Before the crack of dawn on a Sunday morning, the cars start rolling into Market Street. 1968 Camaro. 2002 Corvette Z06. 2010 Jeep Wrangler. 2015 Mustang GT.
The car enthusiasts arrive early to get a good spot to show off their babies as more than 100 vehicles park around the shopping center for the monthly Cars and Coffee for a Cause event put on by The Woodlands Car Club.
The hobbyists gather in groups to swap car stories, fathers bond with their children over the inner workings of an engine and senior citizens take a walk down memory lane, admiring the classics.
"It's intimate, friendly, personable," Dana Pritchard, the event coordinator, describes the event that brings the community together to share its love of special cars while giving back. "You never know what you're going to see," she added.
Since the event is geared toward raising money for local charities and providing a venue for community car lovers to share their obsessions, there are no specifications or requirements for what vehicles can participate. "We don't discriminate," she said.
Pritchard's one request is that those who participate make a donation of any size to Market Street's Change for Charity program. Year-round, the change collected from the voluntary parking meters that line the shopping center's streets is donated to a local non-profit organization selected by Market Street. This year, the four charities, each receiving proceeds from a quarter of the year, are the Lone Star Animal Welfare League, the United States Veterans Initiative, Bikers Against Child Abuse and The Will Herndon Fund for Juvenile Batten Disease Research. Each quarter, The Woodlands Car Club writes a check to the designated Change for Charity organization, passing on the offerings from the community's car enthusiasts.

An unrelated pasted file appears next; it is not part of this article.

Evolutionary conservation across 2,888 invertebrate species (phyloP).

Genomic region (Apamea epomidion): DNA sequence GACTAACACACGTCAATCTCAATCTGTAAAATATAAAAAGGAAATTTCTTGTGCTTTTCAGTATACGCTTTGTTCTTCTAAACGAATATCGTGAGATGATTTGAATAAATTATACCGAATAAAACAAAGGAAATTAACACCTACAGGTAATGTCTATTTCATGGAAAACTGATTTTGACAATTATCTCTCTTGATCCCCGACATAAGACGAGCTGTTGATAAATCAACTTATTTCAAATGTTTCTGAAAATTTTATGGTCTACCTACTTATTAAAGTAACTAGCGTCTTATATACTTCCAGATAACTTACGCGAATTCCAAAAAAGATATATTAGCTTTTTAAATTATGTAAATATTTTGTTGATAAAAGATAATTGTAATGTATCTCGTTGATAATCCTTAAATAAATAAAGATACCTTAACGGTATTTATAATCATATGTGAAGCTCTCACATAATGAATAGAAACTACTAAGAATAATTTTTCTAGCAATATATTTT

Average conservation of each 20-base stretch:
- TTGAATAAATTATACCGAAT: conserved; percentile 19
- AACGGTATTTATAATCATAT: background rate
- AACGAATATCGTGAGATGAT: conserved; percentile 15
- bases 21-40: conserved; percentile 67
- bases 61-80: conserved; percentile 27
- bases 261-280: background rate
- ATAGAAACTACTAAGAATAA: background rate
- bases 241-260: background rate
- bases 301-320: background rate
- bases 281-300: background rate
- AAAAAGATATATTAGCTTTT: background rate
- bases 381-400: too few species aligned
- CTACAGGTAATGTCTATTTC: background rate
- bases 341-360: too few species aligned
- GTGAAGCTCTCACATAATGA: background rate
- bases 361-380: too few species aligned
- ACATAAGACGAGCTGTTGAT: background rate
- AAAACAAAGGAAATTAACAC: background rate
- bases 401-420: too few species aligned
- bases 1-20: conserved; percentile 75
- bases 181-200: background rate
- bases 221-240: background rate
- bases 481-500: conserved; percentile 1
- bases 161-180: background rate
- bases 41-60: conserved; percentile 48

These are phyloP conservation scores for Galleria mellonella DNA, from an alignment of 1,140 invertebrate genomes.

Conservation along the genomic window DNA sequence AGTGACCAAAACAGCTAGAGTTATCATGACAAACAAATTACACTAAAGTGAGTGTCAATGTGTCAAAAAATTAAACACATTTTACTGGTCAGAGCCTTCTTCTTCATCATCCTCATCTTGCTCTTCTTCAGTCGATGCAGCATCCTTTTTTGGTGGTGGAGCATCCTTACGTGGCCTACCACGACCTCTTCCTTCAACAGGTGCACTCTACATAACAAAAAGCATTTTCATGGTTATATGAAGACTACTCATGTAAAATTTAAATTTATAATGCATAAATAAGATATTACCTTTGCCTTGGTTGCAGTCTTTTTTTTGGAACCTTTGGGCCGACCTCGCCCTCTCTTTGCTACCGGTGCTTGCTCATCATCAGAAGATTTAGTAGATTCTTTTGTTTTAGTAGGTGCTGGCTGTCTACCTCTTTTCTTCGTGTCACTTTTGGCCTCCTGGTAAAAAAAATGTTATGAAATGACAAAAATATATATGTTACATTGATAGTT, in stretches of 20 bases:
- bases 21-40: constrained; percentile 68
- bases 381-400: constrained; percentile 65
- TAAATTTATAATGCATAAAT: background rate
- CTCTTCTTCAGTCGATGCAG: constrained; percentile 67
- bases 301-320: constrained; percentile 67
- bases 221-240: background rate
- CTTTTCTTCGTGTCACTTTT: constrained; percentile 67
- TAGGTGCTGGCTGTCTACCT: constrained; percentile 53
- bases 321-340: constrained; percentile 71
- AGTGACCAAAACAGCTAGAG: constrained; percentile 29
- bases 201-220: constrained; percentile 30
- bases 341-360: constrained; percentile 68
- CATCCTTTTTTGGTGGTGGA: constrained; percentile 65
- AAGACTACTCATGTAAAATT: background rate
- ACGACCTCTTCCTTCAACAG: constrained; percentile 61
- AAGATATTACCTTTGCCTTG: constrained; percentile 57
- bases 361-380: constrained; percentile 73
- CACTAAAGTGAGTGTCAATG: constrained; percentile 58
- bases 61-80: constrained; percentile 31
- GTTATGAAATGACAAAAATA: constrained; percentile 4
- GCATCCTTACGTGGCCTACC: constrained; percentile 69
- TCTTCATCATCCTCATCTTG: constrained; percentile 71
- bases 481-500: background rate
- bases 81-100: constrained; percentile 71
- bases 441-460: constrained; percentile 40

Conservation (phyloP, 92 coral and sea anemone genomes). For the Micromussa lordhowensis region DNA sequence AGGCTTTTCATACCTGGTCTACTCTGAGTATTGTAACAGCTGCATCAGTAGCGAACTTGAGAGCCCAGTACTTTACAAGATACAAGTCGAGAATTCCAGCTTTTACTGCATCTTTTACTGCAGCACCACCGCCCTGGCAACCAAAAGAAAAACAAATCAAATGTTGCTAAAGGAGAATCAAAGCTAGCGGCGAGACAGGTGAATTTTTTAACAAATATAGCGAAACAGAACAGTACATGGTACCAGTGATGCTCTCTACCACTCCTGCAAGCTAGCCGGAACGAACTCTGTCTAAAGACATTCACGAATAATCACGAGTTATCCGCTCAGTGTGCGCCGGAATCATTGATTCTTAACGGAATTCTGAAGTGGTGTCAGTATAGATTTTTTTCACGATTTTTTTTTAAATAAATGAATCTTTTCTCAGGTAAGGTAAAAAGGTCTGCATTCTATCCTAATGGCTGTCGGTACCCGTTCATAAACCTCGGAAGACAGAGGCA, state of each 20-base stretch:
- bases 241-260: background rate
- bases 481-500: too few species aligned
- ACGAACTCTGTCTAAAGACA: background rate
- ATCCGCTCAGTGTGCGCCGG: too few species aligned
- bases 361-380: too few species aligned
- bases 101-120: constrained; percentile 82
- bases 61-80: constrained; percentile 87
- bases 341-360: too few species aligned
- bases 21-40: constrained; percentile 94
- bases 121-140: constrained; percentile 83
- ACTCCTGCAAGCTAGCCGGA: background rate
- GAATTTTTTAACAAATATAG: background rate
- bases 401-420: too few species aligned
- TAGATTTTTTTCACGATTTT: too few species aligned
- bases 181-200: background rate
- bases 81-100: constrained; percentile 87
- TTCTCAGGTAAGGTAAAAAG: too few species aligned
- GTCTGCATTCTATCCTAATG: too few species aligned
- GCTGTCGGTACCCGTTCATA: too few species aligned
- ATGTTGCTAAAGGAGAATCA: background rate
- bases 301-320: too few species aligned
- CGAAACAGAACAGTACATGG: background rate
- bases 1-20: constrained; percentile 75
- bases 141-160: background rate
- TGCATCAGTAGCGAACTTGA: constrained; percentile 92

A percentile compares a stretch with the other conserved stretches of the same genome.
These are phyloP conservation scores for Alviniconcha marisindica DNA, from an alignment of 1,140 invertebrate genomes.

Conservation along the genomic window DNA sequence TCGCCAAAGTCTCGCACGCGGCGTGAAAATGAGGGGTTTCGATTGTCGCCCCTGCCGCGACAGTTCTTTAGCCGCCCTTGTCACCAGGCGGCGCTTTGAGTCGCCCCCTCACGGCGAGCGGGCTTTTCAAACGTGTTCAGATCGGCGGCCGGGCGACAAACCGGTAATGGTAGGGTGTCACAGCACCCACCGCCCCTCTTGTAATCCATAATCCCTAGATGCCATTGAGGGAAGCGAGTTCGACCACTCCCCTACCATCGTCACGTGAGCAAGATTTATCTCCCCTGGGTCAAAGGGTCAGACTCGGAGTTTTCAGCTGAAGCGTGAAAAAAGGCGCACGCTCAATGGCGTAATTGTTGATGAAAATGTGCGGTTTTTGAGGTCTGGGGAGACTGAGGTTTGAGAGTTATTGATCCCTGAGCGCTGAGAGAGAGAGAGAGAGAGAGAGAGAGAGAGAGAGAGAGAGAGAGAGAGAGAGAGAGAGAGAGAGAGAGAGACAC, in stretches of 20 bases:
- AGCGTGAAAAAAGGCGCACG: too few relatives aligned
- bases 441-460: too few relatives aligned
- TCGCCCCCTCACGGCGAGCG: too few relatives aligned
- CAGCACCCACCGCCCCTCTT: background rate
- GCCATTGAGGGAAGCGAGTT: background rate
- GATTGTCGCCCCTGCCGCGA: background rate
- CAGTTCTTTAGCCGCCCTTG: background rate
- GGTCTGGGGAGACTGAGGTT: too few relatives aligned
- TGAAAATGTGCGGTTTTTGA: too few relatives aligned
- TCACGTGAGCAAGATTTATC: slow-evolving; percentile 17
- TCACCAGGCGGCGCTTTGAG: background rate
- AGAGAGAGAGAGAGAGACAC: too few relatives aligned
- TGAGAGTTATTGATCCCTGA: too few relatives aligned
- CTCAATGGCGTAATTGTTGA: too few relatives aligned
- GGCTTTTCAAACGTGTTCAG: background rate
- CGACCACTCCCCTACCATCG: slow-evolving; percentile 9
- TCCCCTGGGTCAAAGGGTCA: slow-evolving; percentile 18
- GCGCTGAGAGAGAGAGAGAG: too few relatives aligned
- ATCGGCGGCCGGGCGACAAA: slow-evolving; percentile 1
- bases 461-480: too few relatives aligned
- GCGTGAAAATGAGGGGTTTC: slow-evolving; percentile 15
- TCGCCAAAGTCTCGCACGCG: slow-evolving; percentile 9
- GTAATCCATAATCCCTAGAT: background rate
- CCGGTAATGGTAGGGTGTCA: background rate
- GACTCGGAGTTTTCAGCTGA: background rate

"My main goal is to educate (attendees) on non-profits that need help," Pritchard said. She describes the car show as an opportunity for the average person - who may not be able to afford to attend a charity gala or golf tournament - to make a difference.
"We're using our cars to give back ... it makes people happy to see these vehicles," Pritchard said. "It's a win-win." Since the event's conception in 2008, it's raised upward of $10,000 for more than two dozen Montgomery County charities.
Passion for cars
A New York native who retains a hint of an accent in spite of more than 20 years in Texas, Pritchard has been in the business of specialty cars for 13 years. As a self-described tomboy growing up around her dad's Corvette infatuation, she sees her career path as a natural step. In 2003, with only two nickels to rub together, she says, Pritchard teamed up with her business partner, Sean Rizk, to open The Woodlands Performance and Suspension. Now, the garage, which is guarded by a spunky shop dog, a Yorkie named Hazelnut, is crowded with a mix of classics and new cars alike to be maintained or customized.
Over the years, even as high-end vehicle dealers have moved into the area, their success has been built on care for the customer and the community, Pritchard says.
And even before opening the business, Pritchard was one of the first members of The Woodlands Car Club, which celebrates its 15 year anniversary this month. The club started as just a handful of car lovers organizing a couple of shows a year. Pritchard led the way in establishing the Cars and Coffee for a Cause event, wanting to make giving back a staple in the club's purpose. In addition to the monthly event, the club serves as a resource for business, groups and individuals who are looking for special cars to display or use for an event, such as a wedding or grand opening. Even for these club activities, Pritchard encourages that there be some kind of charitable component.
In its 15 years of existence, The Woodlands Car Club has donated over $100,000 to organizations in the county.
"(Those who donate) don't realize the good they're doing," Pritchard said. "There's no better feeling."